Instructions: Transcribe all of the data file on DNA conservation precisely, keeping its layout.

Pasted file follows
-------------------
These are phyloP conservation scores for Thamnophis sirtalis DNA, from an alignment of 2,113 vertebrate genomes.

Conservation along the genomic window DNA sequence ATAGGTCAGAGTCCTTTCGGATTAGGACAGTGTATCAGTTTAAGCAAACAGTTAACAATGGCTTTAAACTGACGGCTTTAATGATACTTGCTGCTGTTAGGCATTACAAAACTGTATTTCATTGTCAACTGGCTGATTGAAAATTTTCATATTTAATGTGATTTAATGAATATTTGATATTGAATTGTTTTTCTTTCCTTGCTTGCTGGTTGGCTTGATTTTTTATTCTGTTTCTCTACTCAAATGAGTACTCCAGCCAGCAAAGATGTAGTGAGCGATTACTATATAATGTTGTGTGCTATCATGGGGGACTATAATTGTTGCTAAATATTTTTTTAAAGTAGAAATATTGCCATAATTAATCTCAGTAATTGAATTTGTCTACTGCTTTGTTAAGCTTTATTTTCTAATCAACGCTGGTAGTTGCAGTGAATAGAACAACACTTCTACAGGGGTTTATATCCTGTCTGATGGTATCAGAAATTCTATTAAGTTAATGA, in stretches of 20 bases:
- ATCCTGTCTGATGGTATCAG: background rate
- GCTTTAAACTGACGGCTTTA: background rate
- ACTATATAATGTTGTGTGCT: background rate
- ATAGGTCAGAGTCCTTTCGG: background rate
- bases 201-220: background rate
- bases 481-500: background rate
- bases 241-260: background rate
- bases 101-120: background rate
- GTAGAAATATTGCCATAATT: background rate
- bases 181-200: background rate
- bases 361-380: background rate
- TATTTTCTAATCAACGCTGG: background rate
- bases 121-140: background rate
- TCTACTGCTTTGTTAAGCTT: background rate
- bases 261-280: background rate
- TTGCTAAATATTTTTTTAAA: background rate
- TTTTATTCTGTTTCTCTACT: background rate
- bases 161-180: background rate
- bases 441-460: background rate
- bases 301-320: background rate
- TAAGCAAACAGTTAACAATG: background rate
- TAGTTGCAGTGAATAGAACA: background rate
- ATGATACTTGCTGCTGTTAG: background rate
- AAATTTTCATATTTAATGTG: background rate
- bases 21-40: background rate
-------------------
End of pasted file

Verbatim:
These are phyloP conservation scores for Thamnophis sirtalis DNA, from an alignment of 2,113 vertebrate genomes.

Conservation along the genomic window DNA sequence ATAGGTCAGAGTCCTTTCGGATTAGGACAGTGTATCAGTTTAAGCAAACAGTTAACAATGGCTTTAAACTGACGGCTTTAATGATACTTGCTGCTGTTAGGCATTACAAAACTGTATTTCATTGTCAACTGGCTGATTGAAAATTTTCATATTTAATGTGATTTAATGAATATTTGATATTGAATTGTTTTTCTTTCCTTGCTTGCTGGTTGGCTTGATTTTTTATTCTGTTTCTCTACTCAAATGAGTACTCCAGCCAGCAAAGATGTAGTGAGCGATTACTATATAATGTTGTGTGCTATCATGGGGGACTATAATTGTTGCTAAATATTTTTTTAAAGTAGAAATATTGCCATAATTAATCTCAGTAATTGAATTTGTCTACTGCTTTGTTAAGCTTTATTTTCTAATCAACGCTGGTAGTTGCAGTGAATAGAACAACACTTCTACAGGGGTTTATATCCTGTCTGATGGTATCAGAAATTCTATTAAGTTAATGA, in stretches of 20 bases:
- ATCCTGTCTGATGGTATCAG: background rate
- GCTTTAAACTGACGGCTTTA: background rate
- ACTATATAATGTTGTGTGCT: background rate
- ATAGGTCAGAGTCCTTTCGG: background rate
- bases 201-220: background rate
- bases 481-500: background rate
- bases 241-260: background rate
- bases 101-120: background rate
- GTAGAAATATTGCCATAATT: background rate
- bases 181-200: background rate
- bases 361-380: background rate
- TATTTTCTAATCAACGCTGG: background rate
- bases 121-140: background rate
- TCTACTGCTTTGTTAAGCTT: background rate
- bases 261-280: background rate
- TTGCTAAATATTTTTTTAAA: background rate
- TTTTATTCTGTTTCTCTACT: background rate
- bases 161-180: background rate
- bases 441-460: background rate
- bases 301-320: background rate
- TAAGCAAACAGTTAACAATG: background rate
- TAGTTGCAGTGAATAGAACA: background rate
- ATGATACTTGCTGCTGTTAG: background rate
- AAATTTTCATATTTAATGTG: background rate
- bases 21-40: background rate